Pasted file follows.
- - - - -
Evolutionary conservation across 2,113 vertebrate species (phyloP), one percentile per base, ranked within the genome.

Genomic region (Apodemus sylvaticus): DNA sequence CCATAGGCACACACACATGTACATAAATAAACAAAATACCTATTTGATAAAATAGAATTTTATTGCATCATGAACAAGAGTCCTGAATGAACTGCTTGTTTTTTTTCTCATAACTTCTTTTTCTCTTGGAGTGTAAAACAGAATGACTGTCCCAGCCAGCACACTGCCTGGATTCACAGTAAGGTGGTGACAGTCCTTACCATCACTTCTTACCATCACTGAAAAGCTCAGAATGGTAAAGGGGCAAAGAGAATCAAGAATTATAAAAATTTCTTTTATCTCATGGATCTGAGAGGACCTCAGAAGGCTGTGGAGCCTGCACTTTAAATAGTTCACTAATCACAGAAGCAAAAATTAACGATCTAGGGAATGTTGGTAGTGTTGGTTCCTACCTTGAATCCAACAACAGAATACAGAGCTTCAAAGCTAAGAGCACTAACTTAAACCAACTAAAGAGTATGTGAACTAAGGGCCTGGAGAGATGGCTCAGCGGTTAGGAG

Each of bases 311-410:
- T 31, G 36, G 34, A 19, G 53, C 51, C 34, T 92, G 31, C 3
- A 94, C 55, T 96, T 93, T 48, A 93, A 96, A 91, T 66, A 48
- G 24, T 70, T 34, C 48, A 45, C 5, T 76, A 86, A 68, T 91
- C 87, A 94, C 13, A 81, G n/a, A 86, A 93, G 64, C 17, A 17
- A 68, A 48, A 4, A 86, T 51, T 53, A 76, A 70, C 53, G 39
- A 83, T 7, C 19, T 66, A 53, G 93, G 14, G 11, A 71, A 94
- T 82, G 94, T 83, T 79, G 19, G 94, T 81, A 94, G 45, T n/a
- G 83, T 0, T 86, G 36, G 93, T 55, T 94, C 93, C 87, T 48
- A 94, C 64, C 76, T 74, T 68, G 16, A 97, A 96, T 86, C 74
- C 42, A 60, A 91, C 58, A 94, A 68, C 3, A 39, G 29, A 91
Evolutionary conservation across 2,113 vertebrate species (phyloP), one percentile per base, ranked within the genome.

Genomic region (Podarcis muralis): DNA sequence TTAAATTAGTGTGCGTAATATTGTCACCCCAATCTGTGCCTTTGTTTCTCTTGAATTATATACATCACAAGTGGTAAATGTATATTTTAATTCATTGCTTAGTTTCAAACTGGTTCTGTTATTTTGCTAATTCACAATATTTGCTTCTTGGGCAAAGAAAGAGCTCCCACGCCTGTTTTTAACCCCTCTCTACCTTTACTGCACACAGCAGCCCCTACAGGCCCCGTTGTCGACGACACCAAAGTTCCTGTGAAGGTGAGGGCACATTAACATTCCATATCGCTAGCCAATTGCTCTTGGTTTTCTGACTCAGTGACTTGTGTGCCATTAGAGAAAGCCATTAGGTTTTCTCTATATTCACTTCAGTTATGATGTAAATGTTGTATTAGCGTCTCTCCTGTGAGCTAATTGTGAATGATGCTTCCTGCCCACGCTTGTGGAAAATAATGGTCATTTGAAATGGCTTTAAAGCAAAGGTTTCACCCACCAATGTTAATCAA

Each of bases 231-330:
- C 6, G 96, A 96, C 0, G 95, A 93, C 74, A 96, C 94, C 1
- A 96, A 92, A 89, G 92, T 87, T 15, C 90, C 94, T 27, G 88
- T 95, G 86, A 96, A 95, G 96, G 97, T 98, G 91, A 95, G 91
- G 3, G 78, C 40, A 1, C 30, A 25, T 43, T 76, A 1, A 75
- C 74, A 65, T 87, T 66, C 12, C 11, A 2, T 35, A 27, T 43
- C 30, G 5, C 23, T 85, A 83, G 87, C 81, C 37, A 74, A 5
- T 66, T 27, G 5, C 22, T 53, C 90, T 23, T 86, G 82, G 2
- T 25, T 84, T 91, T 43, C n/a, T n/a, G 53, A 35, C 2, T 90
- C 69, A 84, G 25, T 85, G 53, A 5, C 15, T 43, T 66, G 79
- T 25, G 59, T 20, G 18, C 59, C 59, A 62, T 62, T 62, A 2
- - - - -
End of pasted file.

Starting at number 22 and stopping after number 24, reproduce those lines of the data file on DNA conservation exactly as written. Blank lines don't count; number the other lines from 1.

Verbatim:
- C 30, G 5, C 23, T 85, A 83, G 87, C 81, C 37, A 74, A 5
- T 66, T 27, G 5, C 22, T 53, C 90, T 23, T 86, G 82, G 2
- T 25, T 84, T 91, T 43, C n/a, T n/a, G 53, A 35, C 2, T 90